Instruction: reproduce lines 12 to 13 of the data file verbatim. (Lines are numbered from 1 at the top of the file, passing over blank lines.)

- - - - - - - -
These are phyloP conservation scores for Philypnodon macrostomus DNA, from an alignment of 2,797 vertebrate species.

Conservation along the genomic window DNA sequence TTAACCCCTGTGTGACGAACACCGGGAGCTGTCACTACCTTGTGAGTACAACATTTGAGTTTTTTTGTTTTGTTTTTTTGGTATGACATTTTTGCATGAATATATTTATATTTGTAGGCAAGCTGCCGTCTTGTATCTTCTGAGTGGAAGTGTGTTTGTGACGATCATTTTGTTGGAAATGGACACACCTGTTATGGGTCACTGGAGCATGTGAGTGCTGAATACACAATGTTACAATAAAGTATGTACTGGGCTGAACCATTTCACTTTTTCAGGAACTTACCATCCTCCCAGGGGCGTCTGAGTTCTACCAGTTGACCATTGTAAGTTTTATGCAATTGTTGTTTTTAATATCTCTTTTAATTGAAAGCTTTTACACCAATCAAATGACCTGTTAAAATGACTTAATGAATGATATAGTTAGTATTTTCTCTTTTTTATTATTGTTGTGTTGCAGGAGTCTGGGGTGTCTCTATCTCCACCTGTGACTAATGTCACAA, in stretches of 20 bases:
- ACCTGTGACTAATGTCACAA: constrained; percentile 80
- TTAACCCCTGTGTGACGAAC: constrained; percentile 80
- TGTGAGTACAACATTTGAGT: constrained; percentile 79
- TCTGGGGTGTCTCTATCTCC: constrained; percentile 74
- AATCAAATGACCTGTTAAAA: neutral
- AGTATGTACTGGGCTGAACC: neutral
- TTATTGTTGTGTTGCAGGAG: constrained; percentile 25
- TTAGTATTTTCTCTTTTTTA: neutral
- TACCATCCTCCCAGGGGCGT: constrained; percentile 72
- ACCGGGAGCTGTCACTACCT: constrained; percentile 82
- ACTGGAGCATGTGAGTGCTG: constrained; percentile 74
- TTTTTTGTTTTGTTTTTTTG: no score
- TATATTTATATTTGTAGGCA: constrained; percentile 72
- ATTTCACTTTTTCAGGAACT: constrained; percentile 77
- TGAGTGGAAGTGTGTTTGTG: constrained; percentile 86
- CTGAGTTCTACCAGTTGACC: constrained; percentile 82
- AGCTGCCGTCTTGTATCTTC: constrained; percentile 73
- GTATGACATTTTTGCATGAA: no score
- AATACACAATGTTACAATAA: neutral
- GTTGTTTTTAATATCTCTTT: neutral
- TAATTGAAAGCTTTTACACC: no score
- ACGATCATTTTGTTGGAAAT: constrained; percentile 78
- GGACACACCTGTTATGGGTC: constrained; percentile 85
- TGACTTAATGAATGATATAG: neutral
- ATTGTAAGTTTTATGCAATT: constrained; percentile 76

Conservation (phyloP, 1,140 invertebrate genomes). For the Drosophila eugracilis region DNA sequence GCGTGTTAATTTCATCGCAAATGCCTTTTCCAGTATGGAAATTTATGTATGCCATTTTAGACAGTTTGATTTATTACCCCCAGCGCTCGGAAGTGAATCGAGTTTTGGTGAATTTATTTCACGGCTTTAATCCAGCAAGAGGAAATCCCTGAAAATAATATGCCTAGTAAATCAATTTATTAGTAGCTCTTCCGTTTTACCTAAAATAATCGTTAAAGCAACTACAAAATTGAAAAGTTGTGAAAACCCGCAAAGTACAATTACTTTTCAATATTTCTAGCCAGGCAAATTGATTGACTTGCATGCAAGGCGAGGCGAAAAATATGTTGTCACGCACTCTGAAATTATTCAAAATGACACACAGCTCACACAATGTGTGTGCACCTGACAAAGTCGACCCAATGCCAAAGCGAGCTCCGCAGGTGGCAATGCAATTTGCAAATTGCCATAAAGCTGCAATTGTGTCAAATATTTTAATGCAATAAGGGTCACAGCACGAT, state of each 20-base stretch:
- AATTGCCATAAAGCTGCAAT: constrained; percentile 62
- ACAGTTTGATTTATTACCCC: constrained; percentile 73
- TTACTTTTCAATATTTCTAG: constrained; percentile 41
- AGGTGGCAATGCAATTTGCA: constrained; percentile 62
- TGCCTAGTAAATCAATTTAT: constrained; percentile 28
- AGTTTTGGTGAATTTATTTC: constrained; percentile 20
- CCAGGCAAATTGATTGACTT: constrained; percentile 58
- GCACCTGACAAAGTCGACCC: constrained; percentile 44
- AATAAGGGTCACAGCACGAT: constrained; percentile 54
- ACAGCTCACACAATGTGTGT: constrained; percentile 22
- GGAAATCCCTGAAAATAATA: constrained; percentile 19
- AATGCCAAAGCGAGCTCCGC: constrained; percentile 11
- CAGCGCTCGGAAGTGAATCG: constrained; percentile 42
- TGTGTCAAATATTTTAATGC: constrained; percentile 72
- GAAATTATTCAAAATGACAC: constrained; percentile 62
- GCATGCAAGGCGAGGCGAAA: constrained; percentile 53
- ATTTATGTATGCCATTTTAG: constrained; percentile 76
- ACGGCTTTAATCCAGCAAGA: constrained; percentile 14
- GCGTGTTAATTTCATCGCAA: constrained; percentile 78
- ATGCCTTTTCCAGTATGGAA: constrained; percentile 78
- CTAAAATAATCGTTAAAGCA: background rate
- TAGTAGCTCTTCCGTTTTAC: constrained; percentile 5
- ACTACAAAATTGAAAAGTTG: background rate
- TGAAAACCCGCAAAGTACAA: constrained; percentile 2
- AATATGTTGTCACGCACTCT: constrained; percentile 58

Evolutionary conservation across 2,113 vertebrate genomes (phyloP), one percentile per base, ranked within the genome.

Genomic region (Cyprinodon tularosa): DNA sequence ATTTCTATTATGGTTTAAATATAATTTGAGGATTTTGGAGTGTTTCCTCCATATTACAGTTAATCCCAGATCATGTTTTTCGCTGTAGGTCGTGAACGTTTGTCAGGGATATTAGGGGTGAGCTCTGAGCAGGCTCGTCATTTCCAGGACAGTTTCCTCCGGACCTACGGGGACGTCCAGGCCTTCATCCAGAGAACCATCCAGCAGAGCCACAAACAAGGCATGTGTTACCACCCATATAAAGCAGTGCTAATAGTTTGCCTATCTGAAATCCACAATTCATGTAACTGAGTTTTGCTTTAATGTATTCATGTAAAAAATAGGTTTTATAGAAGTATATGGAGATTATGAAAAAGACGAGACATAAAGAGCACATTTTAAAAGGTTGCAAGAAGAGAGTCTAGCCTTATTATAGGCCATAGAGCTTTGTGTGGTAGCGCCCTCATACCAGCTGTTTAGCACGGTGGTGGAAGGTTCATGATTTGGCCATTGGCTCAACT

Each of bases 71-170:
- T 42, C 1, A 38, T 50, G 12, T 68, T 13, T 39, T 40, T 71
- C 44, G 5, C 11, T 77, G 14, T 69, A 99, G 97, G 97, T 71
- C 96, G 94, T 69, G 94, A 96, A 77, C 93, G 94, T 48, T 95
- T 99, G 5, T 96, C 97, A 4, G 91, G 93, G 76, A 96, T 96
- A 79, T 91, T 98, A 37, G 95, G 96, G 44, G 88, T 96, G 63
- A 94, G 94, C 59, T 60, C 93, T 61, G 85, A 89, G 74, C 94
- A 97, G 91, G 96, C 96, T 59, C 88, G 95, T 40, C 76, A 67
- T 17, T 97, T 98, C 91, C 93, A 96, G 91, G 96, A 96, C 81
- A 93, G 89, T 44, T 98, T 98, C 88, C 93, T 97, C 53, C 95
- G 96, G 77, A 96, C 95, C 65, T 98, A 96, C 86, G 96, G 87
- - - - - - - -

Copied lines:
- ACCGGGAGCTGTCACTACCT: constrained; percentile 82
- ACTGGAGCATGTGAGTGCTG: constrained; percentile 74